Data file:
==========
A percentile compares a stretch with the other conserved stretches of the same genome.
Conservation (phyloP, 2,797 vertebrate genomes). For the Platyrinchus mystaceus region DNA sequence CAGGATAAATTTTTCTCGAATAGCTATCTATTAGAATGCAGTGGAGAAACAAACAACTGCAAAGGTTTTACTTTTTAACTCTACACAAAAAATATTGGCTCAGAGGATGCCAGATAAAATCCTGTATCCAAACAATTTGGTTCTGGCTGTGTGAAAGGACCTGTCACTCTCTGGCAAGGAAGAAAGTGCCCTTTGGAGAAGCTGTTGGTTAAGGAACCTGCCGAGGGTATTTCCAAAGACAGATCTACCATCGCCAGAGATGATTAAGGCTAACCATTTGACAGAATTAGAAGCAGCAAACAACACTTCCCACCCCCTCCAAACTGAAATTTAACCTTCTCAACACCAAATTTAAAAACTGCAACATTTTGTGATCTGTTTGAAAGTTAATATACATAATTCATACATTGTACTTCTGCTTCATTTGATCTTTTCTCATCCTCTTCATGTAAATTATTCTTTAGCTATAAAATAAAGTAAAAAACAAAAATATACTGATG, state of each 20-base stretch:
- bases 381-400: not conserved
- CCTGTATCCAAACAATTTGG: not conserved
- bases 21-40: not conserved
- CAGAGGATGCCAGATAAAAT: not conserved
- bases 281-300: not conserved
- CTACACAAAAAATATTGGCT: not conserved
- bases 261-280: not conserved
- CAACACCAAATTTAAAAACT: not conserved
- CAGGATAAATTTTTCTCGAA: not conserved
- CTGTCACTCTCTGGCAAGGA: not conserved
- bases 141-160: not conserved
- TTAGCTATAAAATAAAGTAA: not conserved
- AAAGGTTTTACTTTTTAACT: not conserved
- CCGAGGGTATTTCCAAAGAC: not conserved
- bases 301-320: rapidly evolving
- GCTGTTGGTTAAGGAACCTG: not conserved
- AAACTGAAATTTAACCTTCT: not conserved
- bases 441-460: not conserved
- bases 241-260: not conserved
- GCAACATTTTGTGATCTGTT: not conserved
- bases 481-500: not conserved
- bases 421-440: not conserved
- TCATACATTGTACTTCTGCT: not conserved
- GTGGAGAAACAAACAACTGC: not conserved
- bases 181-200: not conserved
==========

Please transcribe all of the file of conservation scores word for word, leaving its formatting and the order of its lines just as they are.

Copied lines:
A percentile compares a stretch with the other conserved stretches of the same genome.
Conservation (phyloP, 2,797 vertebrate genomes). For the Platyrinchus mystaceus region DNA sequence CAGGATAAATTTTTCTCGAATAGCTATCTATTAGAATGCAGTGGAGAAACAAACAACTGCAAAGGTTTTACTTTTTAACTCTACACAAAAAATATTGGCTCAGAGGATGCCAGATAAAATCCTGTATCCAAACAATTTGGTTCTGGCTGTGTGAAAGGACCTGTCACTCTCTGGCAAGGAAGAAAGTGCCCTTTGGAGAAGCTGTTGGTTAAGGAACCTGCCGAGGGTATTTCCAAAGACAGATCTACCATCGCCAGAGATGATTAAGGCTAACCATTTGACAGAATTAGAAGCAGCAAACAACACTTCCCACCCCCTCCAAACTGAAATTTAACCTTCTCAACACCAAATTTAAAAACTGCAACATTTTGTGATCTGTTTGAAAGTTAATATACATAATTCATACATTGTACTTCTGCTTCATTTGATCTTTTCTCATCCTCTTCATGTAAATTATTCTTTAGCTATAAAATAAAGTAAAAAACAAAAATATACTGATG, state of each 20-base stretch:
- bases 381-400: not conserved
- CCTGTATCCAAACAATTTGG: not conserved
- bases 21-40: not conserved
- CAGAGGATGCCAGATAAAAT: not conserved
- bases 281-300: not conserved
- CTACACAAAAAATATTGGCT: not conserved
- bases 261-280: not conserved
- CAACACCAAATTTAAAAACT: not conserved
- CAGGATAAATTTTTCTCGAA: not conserved
- CTGTCACTCTCTGGCAAGGA: not conserved
- bases 141-160: not conserved
- TTAGCTATAAAATAAAGTAA: not conserved
- AAAGGTTTTACTTTTTAACT: not conserved
- CCGAGGGTATTTCCAAAGAC: not conserved
- bases 301-320: rapidly evolving
- GCTGTTGGTTAAGGAACCTG: not conserved
- AAACTGAAATTTAACCTTCT: not conserved
- bases 441-460: not conserved
- bases 241-260: not conserved
- GCAACATTTTGTGATCTGTT: not conserved
- bases 481-500: not conserved
- bases 421-440: not conserved
- TCATACATTGTACTTCTGCT: not conserved
- GTGGAGAAACAAACAACTGC: not conserved
- bases 181-200: not conserved